that the virgin mix contained an AR-8000 binder and that the recycled mix, which has
0.5% more asphalt binder, contained an AR-4000 binder.
According to Tam et al. (1992), if less than 50% of RAP is used, the amount of
thermal cracking should be limited. In this study, thermal cracking was directly related to
the penetration of the binder. If the penetration of the recovered combined binder (virgin
+ RAP) is under 20 dmm, over 20 000m/km of crack length can be expected (Tam et al.,
1992). This means that the pavement will be completely disintegrated due to thermal
cracking. In another case documented by Sargious and Mushule (1991), mixtures
containing 45% of RAP were found to crack at colder temperature than mix without
RAP. The softer virgin binders used in with RAP mixes (400/500 penetration grade in
22
the RAP mixes and 150/200 penetration grade in the virgin mixes) may be the reason for
the lower amount of cracking seen in these studies. Larsen (2003) reported that in a case
of a project in Connecticut, the only differences between pavement made with a wearing
course containing 20% RAP and pavement made with virgin mixes came from the layers
underneath. In that project, there were no significant differences in any types of cracking
or in rutting between virgin and RAP mixes after five years of monitoring.
2.6 Summary
The current practice to use RAP in new mixes include the extraction of the binder in the
RAP and its gradation. Unfortunately, the extraction process requires solvent that can be
a health hazard, that are expensive to get rid of, and that can change the binder properties.
The amount of RAP to be used is set depending on the PG grade of the RAP binder, the
PG grade of the virgin binder, and the PG grade needed from the combined binders.
Blending charts are currently used to evaluate the effect of the RAP binder on the PG
grade of the combined RAP binder. Blending charts assume that there is a linear relation
between the amount of RAP binder included in the combined binder and the change in
PG grade.
The addition of RAP to a mix makes the resulting HMA stiffer. An addition of 15
to 20% of RAP is enough to increase the complex modulus and to alter the fatigue
characteristics. Depending upon the PG grade of the virgin binder and the pavement
structure, the fatigue properties may improve or deteriorate. In some cases, it has been
shown that only 20% of RAP in the wear course is necessary to increase fatigue cracking.
This literature review emphasizes the need to be able to evaluate the actual HMA mix
23
properties in order to select the most appropriate percentage of allowable RAP, or to
select the PG grade of virgin binder to use with a preselected percentage of RAP.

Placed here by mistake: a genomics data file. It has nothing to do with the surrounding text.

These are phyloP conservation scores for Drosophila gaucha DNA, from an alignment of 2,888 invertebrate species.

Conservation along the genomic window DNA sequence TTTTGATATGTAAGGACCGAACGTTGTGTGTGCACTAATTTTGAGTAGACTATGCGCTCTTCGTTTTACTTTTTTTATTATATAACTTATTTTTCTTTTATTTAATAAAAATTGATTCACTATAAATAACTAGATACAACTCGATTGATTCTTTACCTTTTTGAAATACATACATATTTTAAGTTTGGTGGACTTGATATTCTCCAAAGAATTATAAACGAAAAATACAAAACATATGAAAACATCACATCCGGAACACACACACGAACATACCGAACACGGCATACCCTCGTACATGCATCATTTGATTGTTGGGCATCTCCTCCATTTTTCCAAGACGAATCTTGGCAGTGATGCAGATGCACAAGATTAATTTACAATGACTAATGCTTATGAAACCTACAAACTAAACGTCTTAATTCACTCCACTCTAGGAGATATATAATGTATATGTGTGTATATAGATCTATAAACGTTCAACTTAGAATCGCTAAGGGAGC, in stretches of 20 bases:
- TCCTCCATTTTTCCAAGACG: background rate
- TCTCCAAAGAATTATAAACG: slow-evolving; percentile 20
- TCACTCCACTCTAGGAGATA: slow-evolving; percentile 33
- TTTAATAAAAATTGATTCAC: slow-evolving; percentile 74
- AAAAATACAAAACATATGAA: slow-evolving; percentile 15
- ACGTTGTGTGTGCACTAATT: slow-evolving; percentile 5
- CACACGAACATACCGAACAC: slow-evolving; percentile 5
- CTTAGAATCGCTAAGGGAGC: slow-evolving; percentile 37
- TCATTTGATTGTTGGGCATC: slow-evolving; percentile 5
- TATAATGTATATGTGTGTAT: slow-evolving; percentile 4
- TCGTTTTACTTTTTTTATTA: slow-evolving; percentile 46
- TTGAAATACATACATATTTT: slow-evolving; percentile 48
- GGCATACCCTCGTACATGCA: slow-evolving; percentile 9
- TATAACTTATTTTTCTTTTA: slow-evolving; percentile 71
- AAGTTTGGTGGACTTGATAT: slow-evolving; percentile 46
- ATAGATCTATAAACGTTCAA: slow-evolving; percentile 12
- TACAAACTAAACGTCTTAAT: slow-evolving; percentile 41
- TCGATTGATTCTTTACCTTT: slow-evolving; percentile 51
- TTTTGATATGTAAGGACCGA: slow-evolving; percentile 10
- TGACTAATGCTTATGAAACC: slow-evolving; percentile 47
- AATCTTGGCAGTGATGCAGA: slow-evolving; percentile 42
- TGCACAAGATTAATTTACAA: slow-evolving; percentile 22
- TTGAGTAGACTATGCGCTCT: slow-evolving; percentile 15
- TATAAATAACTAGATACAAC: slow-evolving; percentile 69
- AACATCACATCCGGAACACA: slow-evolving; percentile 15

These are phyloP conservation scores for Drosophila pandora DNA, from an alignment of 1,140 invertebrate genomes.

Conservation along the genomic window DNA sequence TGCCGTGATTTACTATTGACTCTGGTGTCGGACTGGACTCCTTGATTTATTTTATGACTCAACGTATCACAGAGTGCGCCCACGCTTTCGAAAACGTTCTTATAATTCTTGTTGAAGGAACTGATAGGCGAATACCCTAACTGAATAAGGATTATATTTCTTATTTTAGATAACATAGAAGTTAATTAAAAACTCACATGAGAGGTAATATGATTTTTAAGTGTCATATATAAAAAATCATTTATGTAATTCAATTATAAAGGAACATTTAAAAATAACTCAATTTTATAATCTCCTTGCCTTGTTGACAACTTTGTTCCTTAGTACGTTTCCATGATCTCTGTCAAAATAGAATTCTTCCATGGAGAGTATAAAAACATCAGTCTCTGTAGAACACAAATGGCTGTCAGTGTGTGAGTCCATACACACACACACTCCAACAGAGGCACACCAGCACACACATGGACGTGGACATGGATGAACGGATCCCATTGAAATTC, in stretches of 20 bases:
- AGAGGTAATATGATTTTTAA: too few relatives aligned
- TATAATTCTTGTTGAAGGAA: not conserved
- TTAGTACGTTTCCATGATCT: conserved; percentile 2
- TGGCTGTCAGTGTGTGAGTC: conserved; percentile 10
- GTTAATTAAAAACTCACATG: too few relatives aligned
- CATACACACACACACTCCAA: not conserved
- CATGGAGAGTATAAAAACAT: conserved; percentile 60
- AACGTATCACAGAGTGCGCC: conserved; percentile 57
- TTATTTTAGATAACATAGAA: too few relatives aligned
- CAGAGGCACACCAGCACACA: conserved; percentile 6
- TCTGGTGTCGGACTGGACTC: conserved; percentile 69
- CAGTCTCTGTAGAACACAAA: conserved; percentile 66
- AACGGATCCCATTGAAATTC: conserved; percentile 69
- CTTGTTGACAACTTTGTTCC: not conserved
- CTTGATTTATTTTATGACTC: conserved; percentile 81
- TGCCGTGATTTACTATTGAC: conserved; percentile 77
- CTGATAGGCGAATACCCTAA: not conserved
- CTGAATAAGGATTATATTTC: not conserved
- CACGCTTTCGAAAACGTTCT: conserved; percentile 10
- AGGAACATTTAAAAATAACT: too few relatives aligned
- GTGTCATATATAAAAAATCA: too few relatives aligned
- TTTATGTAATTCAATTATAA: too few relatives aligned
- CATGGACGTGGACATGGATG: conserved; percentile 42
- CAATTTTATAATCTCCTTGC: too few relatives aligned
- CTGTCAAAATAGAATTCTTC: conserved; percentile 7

24
CHAPTER 3. THEORETICAL MODEL DEVELOPMENT
3.0 Introduction
In polymer science, the relation between dynamic modulus, creep modulus and relaxation
modulus has been well established. Since asphalt binders are considered to behave like
short-chain polymers (i.e., oligomers), the same relations can applied. Lately, the
relaxation spectrum has been used to determine the zero shear viscosity of binders (Rowe
and Pellinen 2003).
In this chapter, the instrumentation used to analyze the binder rheology is
described, the mathematical model used to represent the binder behavior, and the relation
between the dynamic and the stress relaxation modulus are explained.
3.1 Dynamic Shear Rheometer (DSR)
The main advantage to using the DSR to determine binder stiffness is that the viscoelastic
(i.e., time-temperature) properties of the material can be considered. The DSR is a
parallel plate rheometer that is set up by sandwiching an asphalt sample between two
circular plates. The asphalt is sheared by the oscillatory movement of the upper plate at a
speed of 10 rad/s (frequency set by PG specification). The applied shear stress is a
sinusoidal signal oscillating around zero. The actual test temperatures are based on the
anticipated in-service temperature in which the binder will be used.
25
To correctly describe the behavior of a binder, the complex shear modulus, G*,
and the phase angle, ?, are needed. G* is the maximum shear stress divided by the
maximum shear strain of the oscillatory signal. The phase angle is the time lag between
the stress and strain signals. A perfectly elastic material has a phase angle of zero since
the strain follows the stress perfectly. With a purely viscous material, there is a 90
o
difference in the position of the stress and strain signals. Materials that exhibit a
combination of both elastic and viscous behavior are call viscoelastic and have a phase
angle somewhere between 0 and 90
o
(Roberts et al. 1996).